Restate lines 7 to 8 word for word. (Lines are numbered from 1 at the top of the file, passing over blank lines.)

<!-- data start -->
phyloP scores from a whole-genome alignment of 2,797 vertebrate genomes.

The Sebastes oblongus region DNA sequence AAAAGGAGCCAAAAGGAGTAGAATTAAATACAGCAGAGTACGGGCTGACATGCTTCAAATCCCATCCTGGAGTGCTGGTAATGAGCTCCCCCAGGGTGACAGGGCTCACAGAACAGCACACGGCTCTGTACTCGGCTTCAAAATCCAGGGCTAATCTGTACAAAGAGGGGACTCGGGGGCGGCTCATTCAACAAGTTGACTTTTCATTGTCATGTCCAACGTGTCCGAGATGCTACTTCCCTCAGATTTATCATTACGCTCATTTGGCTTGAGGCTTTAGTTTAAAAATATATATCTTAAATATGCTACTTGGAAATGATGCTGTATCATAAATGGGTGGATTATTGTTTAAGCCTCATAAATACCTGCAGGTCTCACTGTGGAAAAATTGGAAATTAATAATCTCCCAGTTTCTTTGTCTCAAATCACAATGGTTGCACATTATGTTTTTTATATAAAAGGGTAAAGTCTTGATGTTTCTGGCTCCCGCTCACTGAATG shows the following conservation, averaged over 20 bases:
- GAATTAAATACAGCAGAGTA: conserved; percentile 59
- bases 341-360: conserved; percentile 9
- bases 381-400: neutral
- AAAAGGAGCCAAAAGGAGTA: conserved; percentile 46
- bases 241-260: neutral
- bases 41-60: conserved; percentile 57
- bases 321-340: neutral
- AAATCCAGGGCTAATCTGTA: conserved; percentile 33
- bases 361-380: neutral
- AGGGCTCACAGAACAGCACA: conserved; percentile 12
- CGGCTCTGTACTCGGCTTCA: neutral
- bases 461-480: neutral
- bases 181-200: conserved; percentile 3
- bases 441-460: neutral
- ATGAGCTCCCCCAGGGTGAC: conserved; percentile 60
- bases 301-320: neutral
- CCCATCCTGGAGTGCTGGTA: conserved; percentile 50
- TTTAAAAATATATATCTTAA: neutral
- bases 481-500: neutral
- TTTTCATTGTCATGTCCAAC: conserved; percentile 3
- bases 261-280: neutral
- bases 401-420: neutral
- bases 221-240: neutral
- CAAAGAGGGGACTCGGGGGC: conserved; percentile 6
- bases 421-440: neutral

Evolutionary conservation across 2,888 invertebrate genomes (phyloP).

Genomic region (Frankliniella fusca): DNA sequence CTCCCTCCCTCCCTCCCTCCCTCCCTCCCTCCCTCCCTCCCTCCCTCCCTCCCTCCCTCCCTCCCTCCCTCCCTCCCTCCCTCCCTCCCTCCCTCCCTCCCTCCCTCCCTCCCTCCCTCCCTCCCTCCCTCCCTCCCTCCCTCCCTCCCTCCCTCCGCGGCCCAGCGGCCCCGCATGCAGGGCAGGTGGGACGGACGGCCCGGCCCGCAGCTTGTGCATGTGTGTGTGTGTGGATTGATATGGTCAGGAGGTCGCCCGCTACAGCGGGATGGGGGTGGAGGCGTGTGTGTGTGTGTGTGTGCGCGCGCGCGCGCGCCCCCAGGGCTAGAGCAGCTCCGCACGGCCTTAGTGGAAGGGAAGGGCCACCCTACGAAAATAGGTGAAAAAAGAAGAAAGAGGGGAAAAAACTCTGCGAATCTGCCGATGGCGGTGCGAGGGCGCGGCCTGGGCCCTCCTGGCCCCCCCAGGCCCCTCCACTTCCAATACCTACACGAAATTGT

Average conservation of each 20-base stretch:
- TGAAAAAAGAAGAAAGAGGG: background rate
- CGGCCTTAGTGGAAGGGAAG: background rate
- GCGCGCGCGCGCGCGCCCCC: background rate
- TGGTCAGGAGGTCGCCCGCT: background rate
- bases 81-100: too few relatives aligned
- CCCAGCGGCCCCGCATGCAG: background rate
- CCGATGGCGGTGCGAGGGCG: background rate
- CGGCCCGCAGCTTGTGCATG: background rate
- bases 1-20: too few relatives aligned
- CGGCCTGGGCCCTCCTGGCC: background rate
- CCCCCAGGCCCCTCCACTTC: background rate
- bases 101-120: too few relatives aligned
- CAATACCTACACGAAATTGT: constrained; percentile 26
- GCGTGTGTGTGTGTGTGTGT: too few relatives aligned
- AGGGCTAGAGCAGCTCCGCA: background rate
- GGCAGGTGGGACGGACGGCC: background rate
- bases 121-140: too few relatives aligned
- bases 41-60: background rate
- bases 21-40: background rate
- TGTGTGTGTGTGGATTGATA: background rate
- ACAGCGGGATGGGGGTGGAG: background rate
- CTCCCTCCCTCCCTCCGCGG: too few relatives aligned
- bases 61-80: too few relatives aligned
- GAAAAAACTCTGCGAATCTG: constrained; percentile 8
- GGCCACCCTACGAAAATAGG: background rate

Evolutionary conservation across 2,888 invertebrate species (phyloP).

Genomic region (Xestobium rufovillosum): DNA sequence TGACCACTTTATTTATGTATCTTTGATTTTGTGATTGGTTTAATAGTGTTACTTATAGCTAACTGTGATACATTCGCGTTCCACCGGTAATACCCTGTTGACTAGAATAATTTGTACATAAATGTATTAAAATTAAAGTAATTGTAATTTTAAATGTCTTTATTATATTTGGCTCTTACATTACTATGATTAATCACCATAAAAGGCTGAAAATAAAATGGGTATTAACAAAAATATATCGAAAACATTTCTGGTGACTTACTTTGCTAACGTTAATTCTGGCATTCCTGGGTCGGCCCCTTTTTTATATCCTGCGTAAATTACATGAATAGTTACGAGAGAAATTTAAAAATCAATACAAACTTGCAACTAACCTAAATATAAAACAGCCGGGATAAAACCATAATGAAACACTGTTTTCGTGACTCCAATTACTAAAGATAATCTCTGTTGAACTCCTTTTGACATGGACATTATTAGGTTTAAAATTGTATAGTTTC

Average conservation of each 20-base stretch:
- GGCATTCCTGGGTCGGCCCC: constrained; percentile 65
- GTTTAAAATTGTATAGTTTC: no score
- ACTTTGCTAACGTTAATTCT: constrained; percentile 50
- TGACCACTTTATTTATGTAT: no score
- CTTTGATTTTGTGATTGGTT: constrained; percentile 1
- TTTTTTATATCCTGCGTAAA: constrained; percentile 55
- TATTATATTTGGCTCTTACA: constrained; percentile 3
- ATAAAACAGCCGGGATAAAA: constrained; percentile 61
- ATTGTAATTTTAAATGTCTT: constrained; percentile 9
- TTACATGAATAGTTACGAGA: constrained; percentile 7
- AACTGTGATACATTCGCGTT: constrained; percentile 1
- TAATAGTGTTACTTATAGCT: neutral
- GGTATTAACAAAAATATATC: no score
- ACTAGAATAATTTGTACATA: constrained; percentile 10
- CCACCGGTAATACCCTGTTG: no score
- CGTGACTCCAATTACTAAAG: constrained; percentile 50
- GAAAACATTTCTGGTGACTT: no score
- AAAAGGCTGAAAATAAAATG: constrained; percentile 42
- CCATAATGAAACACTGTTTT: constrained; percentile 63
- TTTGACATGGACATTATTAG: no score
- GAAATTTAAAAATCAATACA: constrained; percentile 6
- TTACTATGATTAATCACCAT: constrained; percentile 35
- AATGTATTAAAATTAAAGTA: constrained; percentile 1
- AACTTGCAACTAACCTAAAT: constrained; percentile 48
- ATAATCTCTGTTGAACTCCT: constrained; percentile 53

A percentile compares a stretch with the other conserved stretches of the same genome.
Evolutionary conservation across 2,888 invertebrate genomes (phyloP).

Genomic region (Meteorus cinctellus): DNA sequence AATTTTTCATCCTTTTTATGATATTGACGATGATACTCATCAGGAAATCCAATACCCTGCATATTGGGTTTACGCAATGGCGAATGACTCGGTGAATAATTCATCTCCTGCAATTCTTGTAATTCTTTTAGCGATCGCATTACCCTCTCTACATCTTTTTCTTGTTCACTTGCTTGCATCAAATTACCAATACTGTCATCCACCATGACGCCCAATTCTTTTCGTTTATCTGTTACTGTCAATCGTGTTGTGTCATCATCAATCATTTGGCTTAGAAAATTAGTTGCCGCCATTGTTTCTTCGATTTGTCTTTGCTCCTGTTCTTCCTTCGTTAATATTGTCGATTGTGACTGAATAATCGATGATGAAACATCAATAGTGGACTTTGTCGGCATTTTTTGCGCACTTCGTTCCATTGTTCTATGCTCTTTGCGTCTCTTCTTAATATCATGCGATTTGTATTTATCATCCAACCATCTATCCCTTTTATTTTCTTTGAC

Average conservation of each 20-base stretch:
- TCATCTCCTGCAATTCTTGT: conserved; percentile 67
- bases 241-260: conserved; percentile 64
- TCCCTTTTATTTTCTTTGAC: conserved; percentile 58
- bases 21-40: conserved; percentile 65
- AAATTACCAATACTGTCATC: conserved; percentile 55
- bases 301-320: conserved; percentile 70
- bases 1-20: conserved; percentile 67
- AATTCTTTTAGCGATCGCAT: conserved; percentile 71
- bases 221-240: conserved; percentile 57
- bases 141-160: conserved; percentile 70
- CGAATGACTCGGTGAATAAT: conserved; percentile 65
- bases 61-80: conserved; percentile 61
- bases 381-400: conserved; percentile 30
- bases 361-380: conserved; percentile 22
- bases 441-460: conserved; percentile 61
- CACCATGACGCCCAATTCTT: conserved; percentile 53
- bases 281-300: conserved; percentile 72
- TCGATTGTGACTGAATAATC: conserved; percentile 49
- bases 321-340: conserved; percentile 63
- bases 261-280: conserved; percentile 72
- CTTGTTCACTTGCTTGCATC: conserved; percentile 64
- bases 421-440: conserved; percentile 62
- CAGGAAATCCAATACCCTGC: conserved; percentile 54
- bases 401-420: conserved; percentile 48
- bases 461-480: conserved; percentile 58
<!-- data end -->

- bases 241-260: neutral
- bases 41-60: conserved; percentile 57